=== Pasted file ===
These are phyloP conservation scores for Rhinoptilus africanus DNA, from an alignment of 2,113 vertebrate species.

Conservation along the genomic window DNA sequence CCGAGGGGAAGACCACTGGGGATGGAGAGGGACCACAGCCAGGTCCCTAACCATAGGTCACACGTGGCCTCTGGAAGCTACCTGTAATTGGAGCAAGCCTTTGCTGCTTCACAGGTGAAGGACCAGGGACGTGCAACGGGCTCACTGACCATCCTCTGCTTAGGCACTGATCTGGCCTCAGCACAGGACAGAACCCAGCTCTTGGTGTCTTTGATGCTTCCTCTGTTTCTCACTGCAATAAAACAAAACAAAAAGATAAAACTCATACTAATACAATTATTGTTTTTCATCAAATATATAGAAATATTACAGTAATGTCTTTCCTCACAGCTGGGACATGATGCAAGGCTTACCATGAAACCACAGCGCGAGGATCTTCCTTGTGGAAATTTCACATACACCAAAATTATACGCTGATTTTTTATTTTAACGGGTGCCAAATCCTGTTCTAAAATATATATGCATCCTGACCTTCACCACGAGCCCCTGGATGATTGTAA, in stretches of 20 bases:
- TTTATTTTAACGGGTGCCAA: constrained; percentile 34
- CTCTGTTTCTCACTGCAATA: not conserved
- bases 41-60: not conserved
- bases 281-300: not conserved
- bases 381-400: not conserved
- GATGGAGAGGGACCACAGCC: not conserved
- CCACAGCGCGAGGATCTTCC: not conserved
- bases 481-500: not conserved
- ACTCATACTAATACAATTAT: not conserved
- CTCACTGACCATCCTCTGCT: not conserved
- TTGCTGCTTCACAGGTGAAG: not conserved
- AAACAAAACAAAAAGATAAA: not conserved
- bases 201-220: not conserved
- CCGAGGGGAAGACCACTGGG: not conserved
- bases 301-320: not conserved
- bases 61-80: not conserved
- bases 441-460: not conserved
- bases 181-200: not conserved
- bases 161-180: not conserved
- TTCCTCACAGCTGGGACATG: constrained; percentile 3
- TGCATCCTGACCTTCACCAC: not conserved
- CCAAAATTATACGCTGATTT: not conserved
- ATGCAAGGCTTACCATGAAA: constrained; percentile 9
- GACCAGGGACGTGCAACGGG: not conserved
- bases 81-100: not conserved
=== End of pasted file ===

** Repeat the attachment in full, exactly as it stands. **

These are phyloP conservation scores for Rhinoptilus africanus DNA, from an alignment of 2,113 vertebrate species.

Conservation along the genomic window DNA sequence CCGAGGGGAAGACCACTGGGGATGGAGAGGGACCACAGCCAGGTCCCTAACCATAGGTCACACGTGGCCTCTGGAAGCTACCTGTAATTGGAGCAAGCCTTTGCTGCTTCACAGGTGAAGGACCAGGGACGTGCAACGGGCTCACTGACCATCCTCTGCTTAGGCACTGATCTGGCCTCAGCACAGGACAGAACCCAGCTCTTGGTGTCTTTGATGCTTCCTCTGTTTCTCACTGCAATAAAACAAAACAAAAAGATAAAACTCATACTAATACAATTATTGTTTTTCATCAAATATATAGAAATATTACAGTAATGTCTTTCCTCACAGCTGGGACATGATGCAAGGCTTACCATGAAACCACAGCGCGAGGATCTTCCTTGTGGAAATTTCACATACACCAAAATTATACGCTGATTTTTTATTTTAACGGGTGCCAAATCCTGTTCTAAAATATATATGCATCCTGACCTTCACCACGAGCCCCTGGATGATTGTAA, in stretches of 20 bases:
- TTTATTTTAACGGGTGCCAA: constrained; percentile 34
- CTCTGTTTCTCACTGCAATA: not conserved
- bases 41-60: not conserved
- bases 281-300: not conserved
- bases 381-400: not conserved
- GATGGAGAGGGACCACAGCC: not conserved
- CCACAGCGCGAGGATCTTCC: not conserved
- bases 481-500: not conserved
- ACTCATACTAATACAATTAT: not conserved
- CTCACTGACCATCCTCTGCT: not conserved
- TTGCTGCTTCACAGGTGAAG: not conserved
- AAACAAAACAAAAAGATAAA: not conserved
- bases 201-220: not conserved
- CCGAGGGGAAGACCACTGGG: not conserved
- bases 301-320: not conserved
- bases 61-80: not conserved
- bases 441-460: not conserved
- bases 181-200: not conserved
- bases 161-180: not conserved
- TTCCTCACAGCTGGGACATG: constrained; percentile 3
- TGCATCCTGACCTTCACCAC: not conserved
- CCAAAATTATACGCTGATTT: not conserved
- ATGCAAGGCTTACCATGAAA: constrained; percentile 9
- GACCAGGGACGTGCAACGGG: not conserved
- bases 81-100: not conserved